Open Access

Intensive follow-up for women with breast cancer: review of clinical, economic and patient’s preference domains through evidence to decision framework

  • Alessandra Lafranconi1, 2, 4,
  • Liisa Pylkkänen3, 4,
  • Silvia Deandrea4Email authorView ORCID ID profile,
  • Anke Bramesfeld4,
  • Donata Lerda4,
  • Luciana Neamțiu4,
  • Zuleika Saz-Parkinson4,
  • Margarita Posso5,
  • David Rigau5,
  • Ivan Sola,
  • Pablo Alonso-Coello5 and
  • Maria José Martinez-Zapata5
Contributed equally
Health and Quality of Life Outcomes201715:206

https://doi.org/10.1186/s12955-017-0779-5

Received: 29 December 2016

Accepted: 5 October 2017

Published: 19 October 2017

Abstract

Background

Women treated for breast cancer are followed-up for monitoring of treatment effectiveness and for detecting recurrences at an early stage. The type of follow-up received may affect women’s reassurance and impact on their quality of life. Anxiety and depression among women with breast cancer has been described, but little is known about how the intensity of the follow-up can affect women’s psychological status. This study was undertaken to evaluate the effects of intensive vs. less-intensive follow-up on different health outcomes, to determine what are women’s preferences and values regarding the follow-up received, and also assess the costs of these different types of follow-up.

Methods

A systematic review following standard Cochrane Collaboration methods was carried out to assess the efficacy of intensive follow-up versus non-intensive follow-up in breast cancer patients. Two additional reviews on women’s preferences and economic evidence were also carried out. The search was performed up to January 2016 in: MEDLINE, EMBASE, PDQ, McMaster Health Systems Evidence, CENTRAL, and NHS EED (through The Cochrane Library). The quality of evidence was assessed by GRADE (for quantitative studies) and CerQUAL (for qualitative studies). Several outcomes including mortality, breast cancer recurrences, quality of life, and patient satisfaction were evaluated.

Results

Six randomised trials (corresponding to 3534 women) were included for the evaluation of health outcomes; three studies were included for women’s values and preferences and four for an economic assessment. There is moderate certainty of evidence showing that intensive follow-up, including more frequent diagnostic tests or visits, does not have effects on 5- or 10-year overall mortality and recurrences in women with breast cancer, compared with less intensive follow-up. Regarding women’s preferences and values, there was important variability among studies and within studies (low confidence due to risk of bias and inconsistency). Furthermore, intensive follow-up, as opposed to less intensive follow-up, is not likely to be cost-effective.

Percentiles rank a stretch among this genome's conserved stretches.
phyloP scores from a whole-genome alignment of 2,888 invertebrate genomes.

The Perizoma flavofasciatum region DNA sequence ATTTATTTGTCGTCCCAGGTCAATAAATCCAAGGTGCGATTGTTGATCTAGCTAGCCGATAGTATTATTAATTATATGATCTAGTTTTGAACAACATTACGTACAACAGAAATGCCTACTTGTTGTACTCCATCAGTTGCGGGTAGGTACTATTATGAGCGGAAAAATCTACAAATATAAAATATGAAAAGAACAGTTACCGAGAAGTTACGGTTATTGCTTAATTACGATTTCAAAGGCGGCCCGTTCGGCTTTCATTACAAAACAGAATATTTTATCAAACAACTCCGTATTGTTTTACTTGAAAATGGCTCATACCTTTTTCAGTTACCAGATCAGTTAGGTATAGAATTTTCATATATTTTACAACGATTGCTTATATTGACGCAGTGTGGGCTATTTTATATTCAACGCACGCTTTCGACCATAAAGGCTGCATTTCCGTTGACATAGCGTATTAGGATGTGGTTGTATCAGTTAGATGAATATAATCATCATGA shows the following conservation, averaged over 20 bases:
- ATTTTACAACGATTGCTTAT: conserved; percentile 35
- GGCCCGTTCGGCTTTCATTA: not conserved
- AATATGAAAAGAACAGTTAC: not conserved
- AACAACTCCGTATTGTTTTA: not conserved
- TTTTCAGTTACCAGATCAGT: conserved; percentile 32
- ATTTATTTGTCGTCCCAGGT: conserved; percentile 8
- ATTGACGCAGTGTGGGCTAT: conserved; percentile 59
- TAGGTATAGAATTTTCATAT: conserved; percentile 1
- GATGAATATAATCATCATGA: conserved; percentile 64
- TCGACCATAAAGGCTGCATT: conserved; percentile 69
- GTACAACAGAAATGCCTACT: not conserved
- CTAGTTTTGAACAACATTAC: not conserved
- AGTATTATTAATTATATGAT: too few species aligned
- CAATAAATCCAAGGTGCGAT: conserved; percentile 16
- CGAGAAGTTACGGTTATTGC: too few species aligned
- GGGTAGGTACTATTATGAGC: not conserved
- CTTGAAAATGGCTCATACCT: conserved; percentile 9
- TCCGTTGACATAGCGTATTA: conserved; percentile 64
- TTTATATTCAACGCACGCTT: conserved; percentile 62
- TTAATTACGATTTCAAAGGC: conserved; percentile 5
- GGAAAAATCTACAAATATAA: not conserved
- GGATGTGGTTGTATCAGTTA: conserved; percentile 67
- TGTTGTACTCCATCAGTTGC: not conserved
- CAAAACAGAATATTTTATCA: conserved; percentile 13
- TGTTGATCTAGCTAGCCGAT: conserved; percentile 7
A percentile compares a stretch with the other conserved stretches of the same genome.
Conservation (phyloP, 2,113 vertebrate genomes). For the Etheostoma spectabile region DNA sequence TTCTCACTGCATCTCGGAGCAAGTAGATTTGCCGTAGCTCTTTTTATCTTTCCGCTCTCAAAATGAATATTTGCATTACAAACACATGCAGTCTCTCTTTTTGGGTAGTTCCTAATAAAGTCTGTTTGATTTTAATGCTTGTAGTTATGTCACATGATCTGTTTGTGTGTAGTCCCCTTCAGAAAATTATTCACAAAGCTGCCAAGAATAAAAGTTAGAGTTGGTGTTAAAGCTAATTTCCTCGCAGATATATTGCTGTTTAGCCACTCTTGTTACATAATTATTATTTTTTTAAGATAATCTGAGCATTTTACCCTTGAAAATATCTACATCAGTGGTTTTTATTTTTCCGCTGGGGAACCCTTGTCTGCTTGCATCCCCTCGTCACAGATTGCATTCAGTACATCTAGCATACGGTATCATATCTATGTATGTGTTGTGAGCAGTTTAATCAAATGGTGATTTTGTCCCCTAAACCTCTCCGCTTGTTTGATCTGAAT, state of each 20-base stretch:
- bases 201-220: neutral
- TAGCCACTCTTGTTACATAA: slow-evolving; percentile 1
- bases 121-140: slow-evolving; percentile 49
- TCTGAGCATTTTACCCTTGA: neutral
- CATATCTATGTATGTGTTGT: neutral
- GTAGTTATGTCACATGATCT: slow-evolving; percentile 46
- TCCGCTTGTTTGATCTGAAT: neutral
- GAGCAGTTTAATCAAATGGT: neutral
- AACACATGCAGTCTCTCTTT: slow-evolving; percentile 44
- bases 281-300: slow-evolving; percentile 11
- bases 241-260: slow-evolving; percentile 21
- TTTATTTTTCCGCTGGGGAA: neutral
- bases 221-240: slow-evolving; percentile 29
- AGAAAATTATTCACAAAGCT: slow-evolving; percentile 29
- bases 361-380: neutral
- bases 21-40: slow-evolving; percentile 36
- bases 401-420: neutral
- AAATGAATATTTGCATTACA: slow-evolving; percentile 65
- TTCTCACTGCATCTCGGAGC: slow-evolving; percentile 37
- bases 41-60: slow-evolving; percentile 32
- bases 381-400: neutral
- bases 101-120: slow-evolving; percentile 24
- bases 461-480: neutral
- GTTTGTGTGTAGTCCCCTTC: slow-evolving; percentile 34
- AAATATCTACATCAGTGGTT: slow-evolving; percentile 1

Conclusions

Less intensive follow-up appears to be justified and can be recommended over intensive follow-up. Resources could thus be mobilised to other aspects of breast cancer care, or other areas of healthcare.

Keywords

Breast cancerFollow-upRecommendationEtD framework

Background

Breast cancer is the most frequently diagnosed cancer and among the leading causes of cancer death among females [13]. Due to significant improvements in screening, early diagnosis, and treatment in the recent decades, breast cancer mortality has decreased worldwide [46]. This leads to a situation where the total number of prevalent breast cancer cases is increasing, and therefore a growing number of women needing follow-up care. Worldwide and European estimates of women with a diagnosis of breast cancer occurring in the last 5 years correspond to 6.2 and 1.8 million, respectively [7].

Women treated for breast cancer are followed-up for monitoring treatment effectiveness and complications, and for detecting recurrences at an early stage or new primary contralateral breast cancer. Follow-up includes clinical and test examinations such as routine haematological and liver function tests, tumour markers, chest X-ray, mammography and bone and liver scans [8]. The diversity in frequency and in the type of examination results in many different follow-up practices, the intensity of which can be defined by the frequency of clinical visits and/or physical examinations (e.g. intensive, standard, patient-initiated or low intensity). There is also evidence of variability [9] in the way follow-up is implemented in clinical practice.